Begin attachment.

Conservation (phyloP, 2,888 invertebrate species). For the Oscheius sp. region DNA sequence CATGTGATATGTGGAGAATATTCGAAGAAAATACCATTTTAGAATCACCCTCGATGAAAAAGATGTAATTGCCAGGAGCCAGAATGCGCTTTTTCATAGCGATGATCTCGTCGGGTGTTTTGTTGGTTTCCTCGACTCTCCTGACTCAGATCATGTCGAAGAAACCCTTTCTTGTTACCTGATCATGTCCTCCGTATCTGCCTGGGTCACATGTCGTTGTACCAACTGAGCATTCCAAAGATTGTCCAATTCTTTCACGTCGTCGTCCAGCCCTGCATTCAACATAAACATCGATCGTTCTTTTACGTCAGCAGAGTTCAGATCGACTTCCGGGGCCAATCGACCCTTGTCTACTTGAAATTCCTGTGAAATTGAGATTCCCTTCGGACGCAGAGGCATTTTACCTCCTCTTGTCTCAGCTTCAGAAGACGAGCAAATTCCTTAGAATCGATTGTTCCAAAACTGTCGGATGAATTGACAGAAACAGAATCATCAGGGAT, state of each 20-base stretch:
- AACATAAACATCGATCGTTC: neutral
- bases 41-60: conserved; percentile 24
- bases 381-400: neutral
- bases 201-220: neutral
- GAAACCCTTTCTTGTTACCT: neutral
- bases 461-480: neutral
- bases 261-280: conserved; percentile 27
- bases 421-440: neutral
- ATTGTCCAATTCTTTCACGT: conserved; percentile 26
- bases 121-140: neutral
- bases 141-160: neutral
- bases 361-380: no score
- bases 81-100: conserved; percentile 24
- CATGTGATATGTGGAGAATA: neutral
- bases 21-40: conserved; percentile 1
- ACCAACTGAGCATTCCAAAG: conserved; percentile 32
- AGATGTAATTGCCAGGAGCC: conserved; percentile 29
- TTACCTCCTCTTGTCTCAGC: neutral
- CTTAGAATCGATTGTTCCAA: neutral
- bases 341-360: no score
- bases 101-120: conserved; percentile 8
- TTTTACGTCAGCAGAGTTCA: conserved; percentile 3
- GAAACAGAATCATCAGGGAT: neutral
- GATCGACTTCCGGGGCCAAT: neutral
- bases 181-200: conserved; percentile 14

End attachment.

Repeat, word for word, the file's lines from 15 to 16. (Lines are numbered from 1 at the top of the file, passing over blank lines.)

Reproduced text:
- CATGTGATATGTGGAGAATA: neutral
- bases 21-40: conserved; percentile 1